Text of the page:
I’ve been teaching children to read for over 20 years, and more recently I’ve have been working as a specialist reading teacher. I’ve taught children and young people of all ages and abilities to read – and much of my current work focuses on young people aged 11+ who have poor reading skills because of a poor reading habit, a poor attitude to reading, or underlying special needs. Below are some tips that may prove useful if you are helping a young person to develop their reading skills.
If you want to find out a bit more about what reading actually is, and how we do it, you’ll find a comprehensive document here. I give it out to the parents of students who are on our reading programme and receive intervention lessons, but I think anyone who’s got an interest in finding out more about the reading process will find something useful in it. There is a big section on dealing with reading difficulties.
If you are worried about a young reader who is happy to read non-fiction, but steers clear of fiction, then have a look here.
- Deal with the obvious – when was the last time the reader had their eyes tested? It’s surprising how many students begin school (primary or secondary) with undiagnosed eyesight problems that are easily remedied by a pair of glasses! Reading tests are free for children and young people on the NHS, as is a pair of specs. Undiagnosed visual problems can set a child back years, not just in reading, but in all their school work.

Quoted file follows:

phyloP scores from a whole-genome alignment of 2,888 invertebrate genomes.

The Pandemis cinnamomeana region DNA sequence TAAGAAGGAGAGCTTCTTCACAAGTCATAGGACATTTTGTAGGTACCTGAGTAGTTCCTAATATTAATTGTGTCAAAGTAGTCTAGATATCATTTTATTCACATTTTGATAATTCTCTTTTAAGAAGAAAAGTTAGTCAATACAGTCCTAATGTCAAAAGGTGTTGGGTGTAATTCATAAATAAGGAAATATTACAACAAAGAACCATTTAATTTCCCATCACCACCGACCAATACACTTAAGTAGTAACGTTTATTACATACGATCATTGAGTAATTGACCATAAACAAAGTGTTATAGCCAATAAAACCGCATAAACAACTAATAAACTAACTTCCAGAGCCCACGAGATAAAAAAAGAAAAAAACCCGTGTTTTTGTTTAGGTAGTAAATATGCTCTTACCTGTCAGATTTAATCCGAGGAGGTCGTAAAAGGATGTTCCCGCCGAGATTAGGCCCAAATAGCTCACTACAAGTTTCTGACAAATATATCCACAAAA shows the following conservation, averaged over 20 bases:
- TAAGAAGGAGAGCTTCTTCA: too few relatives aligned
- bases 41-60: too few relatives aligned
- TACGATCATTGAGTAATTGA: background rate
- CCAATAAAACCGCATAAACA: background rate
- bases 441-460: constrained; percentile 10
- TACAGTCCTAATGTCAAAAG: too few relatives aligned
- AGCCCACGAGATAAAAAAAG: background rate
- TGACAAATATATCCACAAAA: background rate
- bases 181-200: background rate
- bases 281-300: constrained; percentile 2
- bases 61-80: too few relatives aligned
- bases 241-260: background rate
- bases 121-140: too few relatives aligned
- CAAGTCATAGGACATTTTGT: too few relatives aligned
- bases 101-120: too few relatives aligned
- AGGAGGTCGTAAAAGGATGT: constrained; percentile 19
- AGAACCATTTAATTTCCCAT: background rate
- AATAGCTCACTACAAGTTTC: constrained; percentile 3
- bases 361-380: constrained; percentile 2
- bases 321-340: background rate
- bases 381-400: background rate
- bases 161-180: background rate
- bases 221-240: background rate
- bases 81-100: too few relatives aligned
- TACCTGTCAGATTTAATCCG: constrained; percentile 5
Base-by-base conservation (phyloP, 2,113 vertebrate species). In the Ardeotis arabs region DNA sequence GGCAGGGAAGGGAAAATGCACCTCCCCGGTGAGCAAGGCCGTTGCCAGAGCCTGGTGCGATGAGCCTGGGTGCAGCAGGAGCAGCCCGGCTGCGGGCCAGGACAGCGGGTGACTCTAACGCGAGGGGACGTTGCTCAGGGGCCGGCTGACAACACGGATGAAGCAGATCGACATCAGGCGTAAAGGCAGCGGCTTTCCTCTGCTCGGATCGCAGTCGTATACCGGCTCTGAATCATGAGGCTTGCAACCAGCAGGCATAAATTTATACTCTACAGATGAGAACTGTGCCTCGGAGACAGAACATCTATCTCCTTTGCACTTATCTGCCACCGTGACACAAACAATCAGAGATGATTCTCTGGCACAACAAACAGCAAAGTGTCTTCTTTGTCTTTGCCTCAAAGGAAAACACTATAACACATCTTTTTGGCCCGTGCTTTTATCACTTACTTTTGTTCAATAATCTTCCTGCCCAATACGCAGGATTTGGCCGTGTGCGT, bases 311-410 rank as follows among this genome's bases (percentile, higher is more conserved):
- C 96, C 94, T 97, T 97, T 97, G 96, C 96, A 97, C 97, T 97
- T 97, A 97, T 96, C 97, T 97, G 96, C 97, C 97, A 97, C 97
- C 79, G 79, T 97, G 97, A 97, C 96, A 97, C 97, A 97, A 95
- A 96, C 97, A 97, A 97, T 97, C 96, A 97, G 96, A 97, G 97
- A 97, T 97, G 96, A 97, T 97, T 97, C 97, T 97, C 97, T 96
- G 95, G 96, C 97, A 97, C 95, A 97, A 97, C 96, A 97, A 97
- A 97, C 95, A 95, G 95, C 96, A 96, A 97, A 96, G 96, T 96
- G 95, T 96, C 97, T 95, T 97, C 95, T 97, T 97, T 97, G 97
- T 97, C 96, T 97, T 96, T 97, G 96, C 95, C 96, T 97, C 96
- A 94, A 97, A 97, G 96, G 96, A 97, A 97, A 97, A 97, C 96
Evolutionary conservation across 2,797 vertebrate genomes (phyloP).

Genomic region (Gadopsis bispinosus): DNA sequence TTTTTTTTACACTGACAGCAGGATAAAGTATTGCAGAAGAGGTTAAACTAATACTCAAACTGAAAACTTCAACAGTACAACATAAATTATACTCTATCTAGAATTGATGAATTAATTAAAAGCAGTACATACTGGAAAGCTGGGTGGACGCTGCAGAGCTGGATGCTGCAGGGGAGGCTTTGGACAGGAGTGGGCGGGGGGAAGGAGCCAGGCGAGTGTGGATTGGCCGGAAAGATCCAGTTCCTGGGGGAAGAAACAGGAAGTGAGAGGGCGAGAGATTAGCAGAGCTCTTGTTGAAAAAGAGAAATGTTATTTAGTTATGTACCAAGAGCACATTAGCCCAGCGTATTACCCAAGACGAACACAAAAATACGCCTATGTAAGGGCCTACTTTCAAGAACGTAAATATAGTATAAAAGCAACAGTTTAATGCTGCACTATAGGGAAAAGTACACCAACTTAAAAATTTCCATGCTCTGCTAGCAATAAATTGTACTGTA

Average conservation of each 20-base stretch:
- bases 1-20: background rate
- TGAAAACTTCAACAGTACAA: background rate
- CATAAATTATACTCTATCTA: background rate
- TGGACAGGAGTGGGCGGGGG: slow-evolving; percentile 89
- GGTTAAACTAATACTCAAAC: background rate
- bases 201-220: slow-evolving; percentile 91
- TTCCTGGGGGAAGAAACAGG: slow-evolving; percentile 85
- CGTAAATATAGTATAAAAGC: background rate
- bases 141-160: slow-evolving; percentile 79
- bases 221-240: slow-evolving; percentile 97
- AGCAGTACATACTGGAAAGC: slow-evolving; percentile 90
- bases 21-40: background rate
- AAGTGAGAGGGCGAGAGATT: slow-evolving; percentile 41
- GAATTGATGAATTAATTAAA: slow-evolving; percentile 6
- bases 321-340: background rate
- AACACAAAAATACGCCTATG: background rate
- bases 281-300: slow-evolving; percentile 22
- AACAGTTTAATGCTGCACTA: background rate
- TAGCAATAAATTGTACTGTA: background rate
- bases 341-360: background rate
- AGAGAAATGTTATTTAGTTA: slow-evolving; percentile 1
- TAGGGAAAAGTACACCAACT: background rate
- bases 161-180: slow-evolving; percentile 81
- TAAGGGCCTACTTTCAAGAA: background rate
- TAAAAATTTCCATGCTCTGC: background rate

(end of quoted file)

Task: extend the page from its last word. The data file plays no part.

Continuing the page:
- Attitude – children are far more likely to read if they see the people around them read. Make sure your children see you pick up a book from time to time – especially dads if your son is a reluctant reader (or even if he isn’t!). Modelling ‘good’ reading behaviour is essential; I rarely have to carry out specialist remedial work with children whose parents read, unless they have specific learning difficulties.
- Do you know what phonic reading is? If not, check this out.
- Link reading to writing and spelling skills. Advice on reading and writing is here (to be added shortly!), and advice on spelling is here.
- Learning difficulties, including dyslexia, are covered here.
- Make use of your local library and spend quality time there together. Some libraries now offer free access to digital reading programmes which can supplement the reading you do together from books. Ziptales, for example, is a useful resource that many schools and libraries offer free to families. Check with your library to see if they offer it. You can access it using the regular devices at home, or on the move.